Albeniz: Spanish Music for Classical Guitar (CD review)
I've listened to several albums of music by Scottish guitarist David Russell, and he has always impressed me. He won a Grammy Award in 2005 for the CD "Aire Latino," and has deservedly become a world-renowned player. It's good to hear him here, playing a selection of fifteen short tunes by Spanish pianist and composer Isaac Albeniz (1860-1909).
Albeniz wrote most of the pieces represented on the disc for various piano suites, with Russell choosing, I assume, his favorites among them. The collection includes fifteen tracks as follows: "Torre Bermeja" from Doce Piezas Caracteristicas; "Granada" from Suite Espanola No. 1; "Zambra Granadina"; "Cadiz" from Suite Espanola No. 1; "Preludio" from Espana; "Rumores de la Caleta" from Recuerdos de Viaje; "Cordoba" from Cantos de Espana; "Cataluna" from Suite Espanola No. 1; "Capricho Catalan" from Espana; "Cuba" from Suite Espanola No. 1; "Tango" from Espana; "Pavana" from Doce Piezas Caracteristicas; "Zorzico" from Espana; and "Minueto a Sylvia" and "Zambra-Capricho" from Doce Piezas Caracteristicas.
These works are often hauntingly beautiful, and while Albeniz may have written them mainly for piano, they work wonderfully well on guitar. Indeed, they sound as though the composer should have written them for guitar. Russell plays them delicately, unhurriedly, caressing each note with loving care. There is a degree of melancholy in the tunes and in the playing that is hard to resist, yet it never crosses the line into mere sentimentality. Russell's playing displays a fine combination of virtuosity and sensitivity.
The highlights of the disc for me were the lovely, graceful "Granada"; the rhythmic "Cadiz"; the ultrasmooth and sophisticated dance number "Cataluna"; the slow Habanera titled "Cuba"; and the stately "Minueto." However, my absolute favorite of the bunch is Albeniz's "Tango." I could put the track in repeat mode and listen to the piece over and over again for hours. Russell's gentle handling of it is enough to bring tears to one's eyes.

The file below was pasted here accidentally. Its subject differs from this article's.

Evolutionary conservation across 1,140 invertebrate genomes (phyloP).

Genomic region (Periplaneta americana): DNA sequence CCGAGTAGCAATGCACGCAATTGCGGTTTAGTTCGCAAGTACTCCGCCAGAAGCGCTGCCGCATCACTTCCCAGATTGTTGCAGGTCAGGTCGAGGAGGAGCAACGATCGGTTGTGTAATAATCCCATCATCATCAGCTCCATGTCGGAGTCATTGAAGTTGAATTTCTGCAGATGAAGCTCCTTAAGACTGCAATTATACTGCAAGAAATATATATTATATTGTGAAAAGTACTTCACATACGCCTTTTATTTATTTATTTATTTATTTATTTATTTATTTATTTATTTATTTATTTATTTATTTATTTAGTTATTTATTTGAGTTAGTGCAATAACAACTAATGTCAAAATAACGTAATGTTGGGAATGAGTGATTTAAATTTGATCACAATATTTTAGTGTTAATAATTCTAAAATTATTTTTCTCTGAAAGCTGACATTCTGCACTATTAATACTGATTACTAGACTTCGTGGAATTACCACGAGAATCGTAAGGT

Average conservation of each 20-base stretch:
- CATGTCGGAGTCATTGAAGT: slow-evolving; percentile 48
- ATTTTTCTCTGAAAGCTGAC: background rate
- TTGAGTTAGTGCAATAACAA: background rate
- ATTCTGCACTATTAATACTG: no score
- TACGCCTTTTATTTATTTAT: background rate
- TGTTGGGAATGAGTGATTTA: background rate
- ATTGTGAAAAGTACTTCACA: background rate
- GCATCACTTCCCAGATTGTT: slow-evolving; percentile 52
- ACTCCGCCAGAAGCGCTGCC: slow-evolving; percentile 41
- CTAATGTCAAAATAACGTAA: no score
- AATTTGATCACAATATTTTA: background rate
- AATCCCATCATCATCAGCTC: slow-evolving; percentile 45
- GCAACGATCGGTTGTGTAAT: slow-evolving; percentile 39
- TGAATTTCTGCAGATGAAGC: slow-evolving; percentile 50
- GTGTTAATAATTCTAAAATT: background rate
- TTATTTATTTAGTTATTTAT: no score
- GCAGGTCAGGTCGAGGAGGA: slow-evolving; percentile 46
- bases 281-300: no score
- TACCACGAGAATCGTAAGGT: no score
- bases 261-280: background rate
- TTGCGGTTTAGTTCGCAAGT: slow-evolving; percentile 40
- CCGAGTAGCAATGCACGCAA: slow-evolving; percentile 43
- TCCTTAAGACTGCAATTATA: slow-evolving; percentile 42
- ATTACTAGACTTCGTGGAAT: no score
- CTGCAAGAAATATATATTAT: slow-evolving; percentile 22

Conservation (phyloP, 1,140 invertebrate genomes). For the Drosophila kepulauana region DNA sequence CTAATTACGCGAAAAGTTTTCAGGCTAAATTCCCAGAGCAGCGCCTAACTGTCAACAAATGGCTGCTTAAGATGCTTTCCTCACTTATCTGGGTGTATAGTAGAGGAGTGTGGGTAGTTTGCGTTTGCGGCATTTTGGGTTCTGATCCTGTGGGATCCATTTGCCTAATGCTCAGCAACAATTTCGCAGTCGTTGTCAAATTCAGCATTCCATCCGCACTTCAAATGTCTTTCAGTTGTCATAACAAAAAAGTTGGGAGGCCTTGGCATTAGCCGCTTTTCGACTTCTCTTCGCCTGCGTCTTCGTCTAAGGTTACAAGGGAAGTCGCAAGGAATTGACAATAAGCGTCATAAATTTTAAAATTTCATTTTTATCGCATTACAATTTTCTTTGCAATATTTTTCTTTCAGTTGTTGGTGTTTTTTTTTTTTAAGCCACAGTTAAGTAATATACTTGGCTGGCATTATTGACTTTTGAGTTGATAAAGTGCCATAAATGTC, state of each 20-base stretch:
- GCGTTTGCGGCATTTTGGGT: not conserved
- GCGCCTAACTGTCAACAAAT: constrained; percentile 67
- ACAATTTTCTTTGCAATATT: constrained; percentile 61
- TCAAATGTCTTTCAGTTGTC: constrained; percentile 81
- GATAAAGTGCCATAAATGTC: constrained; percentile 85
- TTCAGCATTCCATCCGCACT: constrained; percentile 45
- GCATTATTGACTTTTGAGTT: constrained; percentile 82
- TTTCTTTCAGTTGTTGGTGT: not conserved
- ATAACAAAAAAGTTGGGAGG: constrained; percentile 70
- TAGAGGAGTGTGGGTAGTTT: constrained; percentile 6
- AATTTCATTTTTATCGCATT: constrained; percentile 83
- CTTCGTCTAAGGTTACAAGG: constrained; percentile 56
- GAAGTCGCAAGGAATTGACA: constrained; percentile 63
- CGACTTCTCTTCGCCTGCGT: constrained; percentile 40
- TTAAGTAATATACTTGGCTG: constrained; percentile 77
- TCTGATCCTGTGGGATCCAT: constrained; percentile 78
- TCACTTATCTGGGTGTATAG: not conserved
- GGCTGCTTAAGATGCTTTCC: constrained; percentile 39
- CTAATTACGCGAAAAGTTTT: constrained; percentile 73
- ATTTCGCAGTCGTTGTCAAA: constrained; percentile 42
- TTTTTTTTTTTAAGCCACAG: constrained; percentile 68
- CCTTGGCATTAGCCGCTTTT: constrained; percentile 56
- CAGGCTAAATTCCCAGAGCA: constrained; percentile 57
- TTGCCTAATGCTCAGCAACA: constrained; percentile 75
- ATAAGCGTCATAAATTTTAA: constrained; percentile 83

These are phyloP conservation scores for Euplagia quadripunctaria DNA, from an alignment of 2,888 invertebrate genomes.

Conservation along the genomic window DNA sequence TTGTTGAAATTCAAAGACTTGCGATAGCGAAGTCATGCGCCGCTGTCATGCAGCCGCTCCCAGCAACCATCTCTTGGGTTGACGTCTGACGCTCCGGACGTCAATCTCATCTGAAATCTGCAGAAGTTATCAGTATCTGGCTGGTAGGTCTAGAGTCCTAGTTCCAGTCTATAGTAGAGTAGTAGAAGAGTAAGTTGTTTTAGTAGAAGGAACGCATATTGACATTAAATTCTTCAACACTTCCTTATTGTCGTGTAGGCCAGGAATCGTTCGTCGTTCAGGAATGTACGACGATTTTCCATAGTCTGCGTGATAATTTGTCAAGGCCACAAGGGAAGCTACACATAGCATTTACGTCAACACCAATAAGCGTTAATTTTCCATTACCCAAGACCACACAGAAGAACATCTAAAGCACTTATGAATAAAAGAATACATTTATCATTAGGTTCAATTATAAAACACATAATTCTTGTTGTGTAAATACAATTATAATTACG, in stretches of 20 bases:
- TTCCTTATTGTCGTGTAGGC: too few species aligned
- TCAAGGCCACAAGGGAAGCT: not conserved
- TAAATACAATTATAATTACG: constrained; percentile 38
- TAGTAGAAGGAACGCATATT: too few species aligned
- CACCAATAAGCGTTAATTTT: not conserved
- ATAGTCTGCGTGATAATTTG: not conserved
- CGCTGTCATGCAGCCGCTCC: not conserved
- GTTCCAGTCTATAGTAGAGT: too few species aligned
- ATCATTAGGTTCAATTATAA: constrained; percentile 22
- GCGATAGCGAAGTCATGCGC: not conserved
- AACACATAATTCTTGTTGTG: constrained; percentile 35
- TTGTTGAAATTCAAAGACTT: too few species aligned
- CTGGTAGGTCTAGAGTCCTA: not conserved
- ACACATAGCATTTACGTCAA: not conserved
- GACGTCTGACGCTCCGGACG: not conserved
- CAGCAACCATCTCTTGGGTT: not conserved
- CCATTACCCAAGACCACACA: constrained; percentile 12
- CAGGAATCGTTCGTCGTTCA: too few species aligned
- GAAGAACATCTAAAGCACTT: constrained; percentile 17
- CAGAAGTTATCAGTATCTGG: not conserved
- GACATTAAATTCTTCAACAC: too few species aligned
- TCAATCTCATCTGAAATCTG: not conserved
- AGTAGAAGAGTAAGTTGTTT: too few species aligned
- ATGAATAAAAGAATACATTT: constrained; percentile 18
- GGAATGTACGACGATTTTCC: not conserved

Recorded at the Peggy and Yale Center for the Performing Arts, Owings Mills, Maryland, in April of 2009, the acoustic is rich and lightly resonant, giving the single instrument a pleasantly spacious sound. It is one of those recordings that makes you suspend your disbelief and imagine, if you shut your eyes, that the performer is there, on stage, a few feet away.
William (Bill) Heck, Contributing Reviewer
Among my early childhood memories are those of listening to my mother playing records (some even 78 rpm ones!) of both classical music and jazz tunes. I suppose that her love of music was transmitted genetically, and my interest was sustained by years of playing in rock bands – until I realized that this was no way to make a living. The interest in classical music was rekindled in grad school when the university FM station serving as background music for studying happened to play the Brahms First Symphony. As the work came to an end, it struck me forcibly that this was the most beautiful thing I had ever heard, and from that point on, I never looked back. This revelation was to the detriment of my studies, as I subsequently spent way too much time simply listening, but music has remained a significant part of my life. These days, although I still can tell a trumpet from a bassoon and a quarter note from a treble clef, I have to admit that I remain a nonexpert. But I do love music in general and classical music in particular, and I enjoy sharing both information and opinions about it.
The audiophile bug bit about the same time that I returned to that classical music. I’ve gone through plenty of equipment, brands from Audio Research to Yamaha, and the best of it has opened new audio insights. Along the way, I reviewed components, and occasionally recordings, for The $ensible Sound magazine. Recently I’ve rebuilt--I prefer to say reinvigorated--my audio system, with a Sangean FM HD tuner and (for the moment) an ancient Toshiba multi-format disk player serving as a transport, both feeding a NAD C 658 streaming preamp/DAC, which in turn connects to a Legacy Powerbloc2 amplifier driving my trusty Waveform Mach Solo speakers, supplemented by a Hsu Research ULS 15 Mk II subwoofer.